How Quibi imploded less than six months after launch

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What attracted Sophie* to Quibi was the money. Coming from the world of TV production, where she’d made minimum wage and had little hope of a promotion, the salary offered by the streaming app felt ludicrously high, nearly double what she’d previously been making. She didn’t think the idea would work — why pay for short TV episodes when you could watch YouTube for free? — but that didn’t matter. She’d find another job when it all went up in flames, and in the meantime, she’d get paid.

The feeling was confirmed over her first few months at Quibi HQ in Los Angeles. The office was impressive, all sleek glass walls and Apple products, and combined Silicon Valley aesthetics with A-list celebrity appearances.

There was the time Pitbull dropped by, dressed in a white linen suit, and employees craned their necks to get a peak. The time her boss hadn’t been notified that Emily Blunt and Reese Witherspoon were in the office — an omission she called “the ultimate betrayal.” The times she’d swiped Goldfish and Snapple for her commute, taking advantage of the heaps of free snacks, which also featured nitro cold brew and flavored seltzer.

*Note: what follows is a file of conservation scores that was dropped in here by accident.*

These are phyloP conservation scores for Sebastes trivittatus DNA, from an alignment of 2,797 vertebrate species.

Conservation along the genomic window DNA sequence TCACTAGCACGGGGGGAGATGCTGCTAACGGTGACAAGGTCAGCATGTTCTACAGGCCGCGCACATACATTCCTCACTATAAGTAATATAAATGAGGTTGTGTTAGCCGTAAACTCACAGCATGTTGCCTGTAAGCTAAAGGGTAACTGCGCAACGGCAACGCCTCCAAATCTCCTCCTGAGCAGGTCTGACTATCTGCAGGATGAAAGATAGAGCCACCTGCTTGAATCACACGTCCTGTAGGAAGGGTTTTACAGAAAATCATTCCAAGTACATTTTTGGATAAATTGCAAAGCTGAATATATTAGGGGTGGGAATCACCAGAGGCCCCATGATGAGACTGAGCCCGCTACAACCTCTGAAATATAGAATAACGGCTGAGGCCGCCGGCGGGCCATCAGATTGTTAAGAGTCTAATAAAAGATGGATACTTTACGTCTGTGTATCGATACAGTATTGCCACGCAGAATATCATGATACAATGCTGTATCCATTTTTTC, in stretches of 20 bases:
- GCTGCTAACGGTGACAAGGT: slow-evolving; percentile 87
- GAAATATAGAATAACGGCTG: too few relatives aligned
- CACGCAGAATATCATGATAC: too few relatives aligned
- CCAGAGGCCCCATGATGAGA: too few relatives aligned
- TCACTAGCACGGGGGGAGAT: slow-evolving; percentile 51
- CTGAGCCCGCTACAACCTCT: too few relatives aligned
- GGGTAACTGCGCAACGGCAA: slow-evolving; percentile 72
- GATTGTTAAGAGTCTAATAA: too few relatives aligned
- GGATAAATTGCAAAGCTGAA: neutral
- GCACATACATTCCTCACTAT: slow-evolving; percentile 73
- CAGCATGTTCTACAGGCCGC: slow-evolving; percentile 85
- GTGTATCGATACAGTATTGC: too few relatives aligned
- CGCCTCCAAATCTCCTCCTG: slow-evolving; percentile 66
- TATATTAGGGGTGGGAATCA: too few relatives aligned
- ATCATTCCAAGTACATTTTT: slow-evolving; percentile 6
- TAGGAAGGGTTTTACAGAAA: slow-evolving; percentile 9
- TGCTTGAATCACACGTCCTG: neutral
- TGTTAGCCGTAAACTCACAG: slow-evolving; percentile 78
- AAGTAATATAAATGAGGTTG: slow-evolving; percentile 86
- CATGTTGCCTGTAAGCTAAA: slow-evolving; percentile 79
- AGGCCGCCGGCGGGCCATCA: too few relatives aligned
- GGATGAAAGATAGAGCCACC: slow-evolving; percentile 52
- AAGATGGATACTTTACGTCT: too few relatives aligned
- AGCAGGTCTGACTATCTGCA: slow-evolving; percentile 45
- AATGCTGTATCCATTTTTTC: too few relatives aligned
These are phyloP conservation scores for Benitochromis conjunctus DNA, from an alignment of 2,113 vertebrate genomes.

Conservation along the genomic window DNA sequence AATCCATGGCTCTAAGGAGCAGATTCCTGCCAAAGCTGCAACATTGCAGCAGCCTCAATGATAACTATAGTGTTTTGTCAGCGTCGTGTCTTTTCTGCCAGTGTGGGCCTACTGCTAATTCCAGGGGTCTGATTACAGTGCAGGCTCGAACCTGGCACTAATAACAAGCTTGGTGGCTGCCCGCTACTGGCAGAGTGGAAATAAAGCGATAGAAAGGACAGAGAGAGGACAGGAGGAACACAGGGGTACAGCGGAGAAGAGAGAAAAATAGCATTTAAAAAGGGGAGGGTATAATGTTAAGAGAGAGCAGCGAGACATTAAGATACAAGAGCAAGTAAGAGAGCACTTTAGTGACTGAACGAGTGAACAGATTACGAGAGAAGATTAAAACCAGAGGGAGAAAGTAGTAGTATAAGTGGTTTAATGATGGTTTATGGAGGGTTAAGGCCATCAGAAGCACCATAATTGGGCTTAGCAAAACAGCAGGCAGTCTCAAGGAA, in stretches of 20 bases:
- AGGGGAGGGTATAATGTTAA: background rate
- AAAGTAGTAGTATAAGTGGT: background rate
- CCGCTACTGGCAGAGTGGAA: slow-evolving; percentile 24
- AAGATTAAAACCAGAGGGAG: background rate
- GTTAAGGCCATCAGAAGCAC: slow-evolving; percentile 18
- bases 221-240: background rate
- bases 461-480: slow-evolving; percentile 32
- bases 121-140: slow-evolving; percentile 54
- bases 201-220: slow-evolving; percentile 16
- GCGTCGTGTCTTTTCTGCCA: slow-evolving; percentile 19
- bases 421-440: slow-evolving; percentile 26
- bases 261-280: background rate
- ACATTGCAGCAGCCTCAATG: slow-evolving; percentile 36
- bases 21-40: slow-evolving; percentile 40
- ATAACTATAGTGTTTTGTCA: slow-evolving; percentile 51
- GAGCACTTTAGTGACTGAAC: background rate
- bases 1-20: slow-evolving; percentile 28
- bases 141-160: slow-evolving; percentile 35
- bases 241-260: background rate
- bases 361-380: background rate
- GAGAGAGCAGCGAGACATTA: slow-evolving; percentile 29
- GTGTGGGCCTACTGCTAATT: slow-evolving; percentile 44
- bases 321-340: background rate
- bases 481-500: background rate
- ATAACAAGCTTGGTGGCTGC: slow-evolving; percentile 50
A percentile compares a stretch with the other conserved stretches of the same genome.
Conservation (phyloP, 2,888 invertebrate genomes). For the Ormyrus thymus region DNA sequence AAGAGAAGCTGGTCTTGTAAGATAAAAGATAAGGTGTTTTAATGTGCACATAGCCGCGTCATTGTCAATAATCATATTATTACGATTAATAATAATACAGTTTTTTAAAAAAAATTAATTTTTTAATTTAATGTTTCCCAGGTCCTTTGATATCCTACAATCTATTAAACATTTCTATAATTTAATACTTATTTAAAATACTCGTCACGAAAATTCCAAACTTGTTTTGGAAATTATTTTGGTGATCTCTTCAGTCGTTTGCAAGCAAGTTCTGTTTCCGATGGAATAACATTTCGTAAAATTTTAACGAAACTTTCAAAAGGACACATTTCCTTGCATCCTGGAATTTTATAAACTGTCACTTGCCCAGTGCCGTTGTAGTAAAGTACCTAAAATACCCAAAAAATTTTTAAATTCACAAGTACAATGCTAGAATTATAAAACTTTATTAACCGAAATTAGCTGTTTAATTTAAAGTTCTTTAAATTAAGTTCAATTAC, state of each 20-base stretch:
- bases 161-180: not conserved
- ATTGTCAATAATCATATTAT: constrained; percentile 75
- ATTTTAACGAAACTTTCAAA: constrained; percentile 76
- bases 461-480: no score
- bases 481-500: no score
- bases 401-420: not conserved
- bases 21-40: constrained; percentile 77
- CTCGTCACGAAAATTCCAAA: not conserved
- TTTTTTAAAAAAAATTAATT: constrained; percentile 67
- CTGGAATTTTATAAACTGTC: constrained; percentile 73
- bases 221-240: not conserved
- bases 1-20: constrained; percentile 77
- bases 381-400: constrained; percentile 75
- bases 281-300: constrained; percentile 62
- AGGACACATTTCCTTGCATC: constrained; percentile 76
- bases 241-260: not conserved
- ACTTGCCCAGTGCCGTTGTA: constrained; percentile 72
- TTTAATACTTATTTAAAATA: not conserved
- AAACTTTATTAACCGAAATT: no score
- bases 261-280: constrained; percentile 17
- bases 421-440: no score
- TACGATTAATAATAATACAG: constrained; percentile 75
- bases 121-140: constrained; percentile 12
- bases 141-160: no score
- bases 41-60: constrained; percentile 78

But mere months later Sophie was sitting in her bedroom, staring at a blank computer screen, having just been told she no longer had a job. It wasn’t personal — all her colleagues were getting laid off, too. Quibi was folding, less than six months after launch. Sophie asked to remain anonymous for fear of professional retaliation.

(Disclosure: Vox Media partnered with Quibi on two shows and there were once discussions for a Verge series.)